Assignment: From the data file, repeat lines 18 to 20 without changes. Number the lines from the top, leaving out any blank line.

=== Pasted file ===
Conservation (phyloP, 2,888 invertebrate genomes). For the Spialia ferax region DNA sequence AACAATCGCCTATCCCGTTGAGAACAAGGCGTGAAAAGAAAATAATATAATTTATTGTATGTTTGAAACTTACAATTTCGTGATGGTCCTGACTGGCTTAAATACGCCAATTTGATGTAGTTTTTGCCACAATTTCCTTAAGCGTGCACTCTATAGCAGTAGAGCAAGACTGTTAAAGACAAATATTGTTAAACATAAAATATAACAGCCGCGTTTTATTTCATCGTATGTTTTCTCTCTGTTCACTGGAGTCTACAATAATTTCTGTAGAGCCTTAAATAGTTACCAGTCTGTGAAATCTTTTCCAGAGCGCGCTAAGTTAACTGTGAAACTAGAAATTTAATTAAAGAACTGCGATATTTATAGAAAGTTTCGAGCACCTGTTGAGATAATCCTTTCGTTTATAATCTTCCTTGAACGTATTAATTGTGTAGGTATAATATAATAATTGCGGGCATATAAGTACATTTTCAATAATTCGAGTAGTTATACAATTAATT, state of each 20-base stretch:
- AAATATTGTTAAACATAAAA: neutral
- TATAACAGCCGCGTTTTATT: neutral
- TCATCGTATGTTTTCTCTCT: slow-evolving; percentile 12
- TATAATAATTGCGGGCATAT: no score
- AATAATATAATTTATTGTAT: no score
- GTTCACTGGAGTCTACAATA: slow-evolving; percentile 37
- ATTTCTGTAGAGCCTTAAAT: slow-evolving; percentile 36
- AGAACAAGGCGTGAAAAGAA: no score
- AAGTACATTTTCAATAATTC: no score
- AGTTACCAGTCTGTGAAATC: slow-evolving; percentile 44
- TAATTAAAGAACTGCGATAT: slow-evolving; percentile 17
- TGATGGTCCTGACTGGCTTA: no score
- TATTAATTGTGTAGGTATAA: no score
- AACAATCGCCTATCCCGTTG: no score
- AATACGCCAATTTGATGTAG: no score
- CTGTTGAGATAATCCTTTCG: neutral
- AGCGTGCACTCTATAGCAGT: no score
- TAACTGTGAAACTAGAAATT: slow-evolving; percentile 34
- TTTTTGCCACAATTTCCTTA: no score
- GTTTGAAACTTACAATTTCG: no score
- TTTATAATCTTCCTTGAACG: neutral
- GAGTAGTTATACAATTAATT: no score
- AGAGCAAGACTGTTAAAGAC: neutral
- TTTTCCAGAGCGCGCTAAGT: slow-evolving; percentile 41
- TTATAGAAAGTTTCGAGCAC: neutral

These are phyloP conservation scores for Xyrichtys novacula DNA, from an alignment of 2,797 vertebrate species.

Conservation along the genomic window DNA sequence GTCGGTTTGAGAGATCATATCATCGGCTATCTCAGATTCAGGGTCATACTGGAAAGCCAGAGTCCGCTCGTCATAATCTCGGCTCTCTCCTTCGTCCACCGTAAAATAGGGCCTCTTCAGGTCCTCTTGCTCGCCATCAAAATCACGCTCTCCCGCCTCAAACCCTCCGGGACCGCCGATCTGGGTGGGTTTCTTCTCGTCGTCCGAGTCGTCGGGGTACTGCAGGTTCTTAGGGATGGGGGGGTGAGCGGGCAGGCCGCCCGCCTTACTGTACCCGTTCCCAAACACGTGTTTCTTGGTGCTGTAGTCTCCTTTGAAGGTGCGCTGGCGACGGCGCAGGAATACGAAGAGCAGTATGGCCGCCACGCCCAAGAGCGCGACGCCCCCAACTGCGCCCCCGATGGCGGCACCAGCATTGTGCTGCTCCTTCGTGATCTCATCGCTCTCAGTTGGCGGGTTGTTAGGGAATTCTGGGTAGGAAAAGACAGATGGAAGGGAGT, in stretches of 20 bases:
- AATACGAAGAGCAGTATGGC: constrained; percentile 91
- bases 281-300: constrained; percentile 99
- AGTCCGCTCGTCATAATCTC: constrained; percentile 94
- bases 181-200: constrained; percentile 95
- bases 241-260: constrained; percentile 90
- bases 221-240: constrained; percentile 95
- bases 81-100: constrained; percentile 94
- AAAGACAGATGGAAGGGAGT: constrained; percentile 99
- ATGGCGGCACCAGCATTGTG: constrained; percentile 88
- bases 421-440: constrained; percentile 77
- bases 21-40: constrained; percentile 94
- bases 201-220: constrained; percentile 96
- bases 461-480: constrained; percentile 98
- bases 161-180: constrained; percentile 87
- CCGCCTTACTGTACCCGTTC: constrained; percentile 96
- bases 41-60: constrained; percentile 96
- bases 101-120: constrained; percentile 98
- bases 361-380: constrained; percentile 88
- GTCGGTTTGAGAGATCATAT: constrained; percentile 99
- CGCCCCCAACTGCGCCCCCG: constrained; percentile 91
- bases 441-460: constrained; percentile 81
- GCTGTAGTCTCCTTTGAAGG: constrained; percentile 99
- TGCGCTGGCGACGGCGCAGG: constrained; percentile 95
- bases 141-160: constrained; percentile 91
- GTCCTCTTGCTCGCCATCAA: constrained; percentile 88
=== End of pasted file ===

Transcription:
- AGCGTGCACTCTATAGCAGT: no score
- TAACTGTGAAACTAGAAATT: slow-evolving; percentile 34
- TTTTTGCCACAATTTCCTTA: no score